The first major change we made to the garden when we moved here last year was to set up the beginnings of a kitchen garden at one end. By December 2012 we had built 4 raised beds and filled them with compost, and I started ordering seeds and dreaming. I was so excited about the idea of being able to stumble out my back door to pick fruit and veg rather than having to organise myself enough to get up to the allotment. I had lots of dreams for this space, but mostly it was to be colourful, productive, and easy to manage. One of the challenges was to choose what to grow and what not to bother with.
I decided to concentrate on crops that gave lots of bang for their buck. So, not just tasty but best picked fresh, either hard or expensive to buy, and preferably multi cropping. Some things, like carrots, are manifestly far more tasty when home grown and freshly picked but they are a pain to grow because of carrot fly, one seed only gives you one carrot, and they very cheap to buy, so they were out. I had intended to avoid all brassicas for similar reasons – and because they tend to be space hungry – but I adore purple sprouted broccoli, so they were in. Sweetcorn was a must grow, as nothing beats picking it, cooking it and eating it, dripping in butter, within minutes. For the rest I concentrated on legumes – peas, mange tout, broad beans, runner and French beans. Add in a good mix of salad leaves, orientals such as Pak Choi, and the essential beetroot, and the list pretty much wrote itself. I added in celeriac because I love it and it is pricey in the shops, and decided to grow shallots from seed, just to see, because I do a lot of oriental cooking and buying shallots gets expensive. I’d always dismissed growing them as requiring too much space but Charles Dowding suggests growing them the same way I do beetroot, by sowing small pinches of seed in modules and planting them out as clumps to space themselves out as they grow. I only tried one small row but they were wonderful, and I am hoarding the remaining crop for crispy shallots to finish Vietnamese and Thai dishes.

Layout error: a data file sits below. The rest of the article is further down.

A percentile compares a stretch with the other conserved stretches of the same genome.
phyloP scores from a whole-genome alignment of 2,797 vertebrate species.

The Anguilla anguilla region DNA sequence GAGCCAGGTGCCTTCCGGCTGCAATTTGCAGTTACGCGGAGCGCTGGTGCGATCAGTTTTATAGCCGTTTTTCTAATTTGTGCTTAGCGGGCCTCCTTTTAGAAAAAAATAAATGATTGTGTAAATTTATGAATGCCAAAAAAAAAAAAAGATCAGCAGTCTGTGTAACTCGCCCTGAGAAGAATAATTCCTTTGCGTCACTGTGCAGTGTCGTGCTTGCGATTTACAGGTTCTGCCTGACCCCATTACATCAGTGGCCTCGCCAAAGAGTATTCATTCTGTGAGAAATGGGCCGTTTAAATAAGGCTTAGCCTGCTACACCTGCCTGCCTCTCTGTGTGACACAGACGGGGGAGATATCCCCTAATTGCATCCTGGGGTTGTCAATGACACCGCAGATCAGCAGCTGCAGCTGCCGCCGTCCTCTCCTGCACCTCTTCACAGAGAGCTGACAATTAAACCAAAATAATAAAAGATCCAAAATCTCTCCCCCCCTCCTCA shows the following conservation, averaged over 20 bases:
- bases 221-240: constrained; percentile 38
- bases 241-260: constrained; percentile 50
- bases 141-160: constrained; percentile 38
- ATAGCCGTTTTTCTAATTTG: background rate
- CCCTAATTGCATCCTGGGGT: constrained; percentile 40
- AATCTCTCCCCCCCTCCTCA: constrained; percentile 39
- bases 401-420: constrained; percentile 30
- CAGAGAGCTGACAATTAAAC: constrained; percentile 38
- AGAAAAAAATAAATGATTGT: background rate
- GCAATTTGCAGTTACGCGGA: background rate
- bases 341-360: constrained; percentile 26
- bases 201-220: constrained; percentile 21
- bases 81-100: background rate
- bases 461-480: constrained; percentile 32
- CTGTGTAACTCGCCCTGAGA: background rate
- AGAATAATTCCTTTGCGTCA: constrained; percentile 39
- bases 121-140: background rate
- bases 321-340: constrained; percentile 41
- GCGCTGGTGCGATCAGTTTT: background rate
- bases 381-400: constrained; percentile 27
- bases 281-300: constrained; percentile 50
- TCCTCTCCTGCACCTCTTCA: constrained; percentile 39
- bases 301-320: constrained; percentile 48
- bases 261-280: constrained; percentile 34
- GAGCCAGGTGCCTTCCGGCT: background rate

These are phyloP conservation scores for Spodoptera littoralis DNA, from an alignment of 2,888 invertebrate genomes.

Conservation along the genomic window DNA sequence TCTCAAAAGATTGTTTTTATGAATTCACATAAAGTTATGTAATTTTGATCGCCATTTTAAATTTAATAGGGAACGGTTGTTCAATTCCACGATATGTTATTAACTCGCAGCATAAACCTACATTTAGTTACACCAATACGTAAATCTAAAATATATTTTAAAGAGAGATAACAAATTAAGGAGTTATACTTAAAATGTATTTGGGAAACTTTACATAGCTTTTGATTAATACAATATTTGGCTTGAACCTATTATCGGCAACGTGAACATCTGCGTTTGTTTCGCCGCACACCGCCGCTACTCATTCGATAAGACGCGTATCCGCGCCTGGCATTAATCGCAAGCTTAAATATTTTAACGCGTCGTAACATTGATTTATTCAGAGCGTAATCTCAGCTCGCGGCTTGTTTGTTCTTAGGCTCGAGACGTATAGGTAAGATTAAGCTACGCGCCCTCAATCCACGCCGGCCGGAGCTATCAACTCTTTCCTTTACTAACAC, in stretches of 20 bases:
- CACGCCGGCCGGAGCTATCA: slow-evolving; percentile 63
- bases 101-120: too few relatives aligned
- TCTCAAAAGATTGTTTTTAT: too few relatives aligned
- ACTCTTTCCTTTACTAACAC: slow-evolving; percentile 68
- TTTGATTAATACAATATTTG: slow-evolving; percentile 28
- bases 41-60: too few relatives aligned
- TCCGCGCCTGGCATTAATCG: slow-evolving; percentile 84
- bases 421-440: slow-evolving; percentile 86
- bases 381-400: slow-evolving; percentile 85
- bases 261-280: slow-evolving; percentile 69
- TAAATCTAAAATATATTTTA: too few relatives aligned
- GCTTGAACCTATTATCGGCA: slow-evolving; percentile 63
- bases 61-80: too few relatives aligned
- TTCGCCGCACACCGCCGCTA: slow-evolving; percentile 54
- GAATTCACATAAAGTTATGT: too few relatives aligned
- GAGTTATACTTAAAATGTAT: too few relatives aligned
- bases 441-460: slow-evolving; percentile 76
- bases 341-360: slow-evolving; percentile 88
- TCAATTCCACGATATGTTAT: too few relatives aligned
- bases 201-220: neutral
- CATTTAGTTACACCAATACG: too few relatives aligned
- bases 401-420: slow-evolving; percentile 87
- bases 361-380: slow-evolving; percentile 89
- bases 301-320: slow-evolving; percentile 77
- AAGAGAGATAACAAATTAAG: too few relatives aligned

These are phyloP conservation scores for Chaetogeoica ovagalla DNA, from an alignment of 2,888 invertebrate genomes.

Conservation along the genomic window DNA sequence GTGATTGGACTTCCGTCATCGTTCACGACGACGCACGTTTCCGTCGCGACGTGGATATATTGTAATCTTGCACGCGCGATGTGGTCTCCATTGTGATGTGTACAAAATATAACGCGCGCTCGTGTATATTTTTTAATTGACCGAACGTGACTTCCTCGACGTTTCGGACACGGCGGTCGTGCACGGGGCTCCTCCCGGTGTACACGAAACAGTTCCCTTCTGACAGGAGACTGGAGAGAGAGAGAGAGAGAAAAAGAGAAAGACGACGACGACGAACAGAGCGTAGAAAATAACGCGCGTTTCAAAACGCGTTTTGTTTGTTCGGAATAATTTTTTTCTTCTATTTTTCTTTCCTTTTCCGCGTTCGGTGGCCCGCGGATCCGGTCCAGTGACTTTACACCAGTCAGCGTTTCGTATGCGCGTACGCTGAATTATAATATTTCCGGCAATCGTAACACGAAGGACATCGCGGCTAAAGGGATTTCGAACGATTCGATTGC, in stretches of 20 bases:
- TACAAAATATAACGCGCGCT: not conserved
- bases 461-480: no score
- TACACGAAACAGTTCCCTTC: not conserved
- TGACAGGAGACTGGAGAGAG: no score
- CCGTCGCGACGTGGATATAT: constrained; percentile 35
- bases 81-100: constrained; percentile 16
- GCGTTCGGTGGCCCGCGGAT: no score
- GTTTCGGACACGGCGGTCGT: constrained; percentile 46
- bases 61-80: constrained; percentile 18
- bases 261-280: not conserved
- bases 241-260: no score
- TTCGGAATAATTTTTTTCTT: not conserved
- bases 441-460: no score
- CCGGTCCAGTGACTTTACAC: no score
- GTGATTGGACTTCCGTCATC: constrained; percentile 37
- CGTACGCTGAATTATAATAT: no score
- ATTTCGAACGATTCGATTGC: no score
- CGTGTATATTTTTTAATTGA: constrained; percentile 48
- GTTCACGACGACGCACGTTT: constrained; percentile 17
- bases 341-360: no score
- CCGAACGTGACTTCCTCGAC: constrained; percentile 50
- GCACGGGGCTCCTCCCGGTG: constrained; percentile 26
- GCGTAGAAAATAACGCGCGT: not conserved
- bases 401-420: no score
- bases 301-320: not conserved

Of course in my head everything grew prolifically, I managed the plot beautifully, and rejoiced in picking delicious edibles and beautiful flowers all summer long, to the first frosts. Ahem.
This is what it looked like this morning. Despite the cold northerly winds the nasturtiums refuse to give up. The celeriac is still in the ground, and I haven’t cleared the courgettes yet, not to mention the perennial weeds that took over the sweet pea and salads bed. Of the two rear beds, one is now bordered by alpine strawberries, and the other is acting as a nursery bed for my myrtle seedlings, which will hopefully get moved in to the front garden before I find myself wanting to grow edibles there. I’m an optimist.